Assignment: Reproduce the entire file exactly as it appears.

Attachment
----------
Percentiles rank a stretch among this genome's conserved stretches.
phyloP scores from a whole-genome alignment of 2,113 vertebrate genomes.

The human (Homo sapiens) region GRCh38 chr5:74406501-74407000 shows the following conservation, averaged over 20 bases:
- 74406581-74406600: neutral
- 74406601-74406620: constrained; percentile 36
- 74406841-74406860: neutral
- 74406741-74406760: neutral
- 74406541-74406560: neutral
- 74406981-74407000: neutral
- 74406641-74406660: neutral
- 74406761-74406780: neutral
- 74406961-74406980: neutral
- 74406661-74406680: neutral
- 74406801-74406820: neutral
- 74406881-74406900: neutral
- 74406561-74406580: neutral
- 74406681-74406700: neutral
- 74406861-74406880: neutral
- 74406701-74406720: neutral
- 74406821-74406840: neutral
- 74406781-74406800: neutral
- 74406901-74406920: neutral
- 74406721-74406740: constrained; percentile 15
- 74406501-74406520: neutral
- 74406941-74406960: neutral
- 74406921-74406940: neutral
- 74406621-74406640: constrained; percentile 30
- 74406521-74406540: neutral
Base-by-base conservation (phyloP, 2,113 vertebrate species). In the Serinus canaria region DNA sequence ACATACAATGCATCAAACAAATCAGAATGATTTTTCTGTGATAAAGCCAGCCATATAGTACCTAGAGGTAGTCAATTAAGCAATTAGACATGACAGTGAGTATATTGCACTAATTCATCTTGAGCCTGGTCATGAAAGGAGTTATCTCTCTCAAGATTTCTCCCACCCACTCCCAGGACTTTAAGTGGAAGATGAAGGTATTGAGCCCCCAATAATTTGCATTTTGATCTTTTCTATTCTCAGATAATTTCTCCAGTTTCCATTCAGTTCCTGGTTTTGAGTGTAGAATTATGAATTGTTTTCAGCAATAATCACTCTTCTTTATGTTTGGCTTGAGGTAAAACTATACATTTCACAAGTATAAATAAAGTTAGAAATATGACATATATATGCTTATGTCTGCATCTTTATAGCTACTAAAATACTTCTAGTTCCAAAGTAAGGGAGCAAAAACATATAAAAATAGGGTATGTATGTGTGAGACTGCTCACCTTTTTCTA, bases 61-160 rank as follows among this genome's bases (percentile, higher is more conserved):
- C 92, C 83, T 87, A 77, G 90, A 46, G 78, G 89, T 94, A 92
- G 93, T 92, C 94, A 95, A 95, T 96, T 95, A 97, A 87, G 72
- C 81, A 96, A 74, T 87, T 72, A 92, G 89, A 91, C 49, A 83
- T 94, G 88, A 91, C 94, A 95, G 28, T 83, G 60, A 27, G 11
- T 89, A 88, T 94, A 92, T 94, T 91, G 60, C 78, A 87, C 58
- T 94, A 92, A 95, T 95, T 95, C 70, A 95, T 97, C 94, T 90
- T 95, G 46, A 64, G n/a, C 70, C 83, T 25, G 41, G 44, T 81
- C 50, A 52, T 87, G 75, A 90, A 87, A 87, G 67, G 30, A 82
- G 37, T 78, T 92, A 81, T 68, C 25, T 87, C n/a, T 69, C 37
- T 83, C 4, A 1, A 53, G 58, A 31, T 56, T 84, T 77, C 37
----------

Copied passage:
Percentiles rank a stretch among this genome's conserved stretches.
phyloP scores from a whole-genome alignment of 2,113 vertebrate genomes.

The human (Homo sapiens) region GRCh38 chr5:74406501-74407000 shows the following conservation, averaged over 20 bases:
- 74406581-74406600: neutral
- 74406601-74406620: constrained; percentile 36
- 74406841-74406860: neutral
- 74406741-74406760: neutral
- 74406541-74406560: neutral
- 74406981-74407000: neutral
- 74406641-74406660: neutral
- 74406761-74406780: neutral
- 74406961-74406980: neutral
- 74406661-74406680: neutral
- 74406801-74406820: neutral
- 74406881-74406900: neutral
- 74406561-74406580: neutral
- 74406681-74406700: neutral
- 74406861-74406880: neutral
- 74406701-74406720: neutral
- 74406821-74406840: neutral
- 74406781-74406800: neutral
- 74406901-74406920: neutral
- 74406721-74406740: constrained; percentile 15
- 74406501-74406520: neutral
- 74406941-74406960: neutral
- 74406921-74406940: neutral
- 74406621-74406640: constrained; percentile 30
- 74406521-74406540: neutral
Base-by-base conservation (phyloP, 2,113 vertebrate species). In the Serinus canaria region DNA sequence ACATACAATGCATCAAACAAATCAGAATGATTTTTCTGTGATAAAGCCAGCCATATAGTACCTAGAGGTAGTCAATTAAGCAATTAGACATGACAGTGAGTATATTGCACTAATTCATCTTGAGCCTGGTCATGAAAGGAGTTATCTCTCTCAAGATTTCTCCCACCCACTCCCAGGACTTTAAGTGGAAGATGAAGGTATTGAGCCCCCAATAATTTGCATTTTGATCTTTTCTATTCTCAGATAATTTCTCCAGTTTCCATTCAGTTCCTGGTTTTGAGTGTAGAATTATGAATTGTTTTCAGCAATAATCACTCTTCTTTATGTTTGGCTTGAGGTAAAACTATACATTTCACAAGTATAAATAAAGTTAGAAATATGACATATATATGCTTATGTCTGCATCTTTATAGCTACTAAAATACTTCTAGTTCCAAAGTAAGGGAGCAAAAACATATAAAAATAGGGTATGTATGTGTGAGACTGCTCACCTTTTTCTA, bases 61-160 rank as follows among this genome's bases (percentile, higher is more conserved):
- C 92, C 83, T 87, A 77, G 90, A 46, G 78, G 89, T 94, A 92
- G 93, T 92, C 94, A 95, A 95, T 96, T 95, A 97, A 87, G 72
- C 81, A 96, A 74, T 87, T 72, A 92, G 89, A 91, C 49, A 83
- T 94, G 88, A 91, C 94, A 95, G 28, T 83, G 60, A 27, G 11
- T 89, A 88, T 94, A 92, T 94, T 91, G 60, C 78, A 87, C 58
- T 94, A 92, A 95, T 95, T 95, C 70, A 95, T 97, C 94, T 90
- T 95, G 46, A 64, G n/a, C 70, C 83, T 25, G 41, G 44, T 81
- C 50, A 52, T 87, G 75, A 90, A 87, A 87, G 67, G 30, A 82
- G 37, T 78, T 92, A 81, T 68, C 25, T 87, C n/a, T 69, C 37
- T 83, C 4, A 1, A 53, G 58, A 31, T 56, T 84, T 77, C 37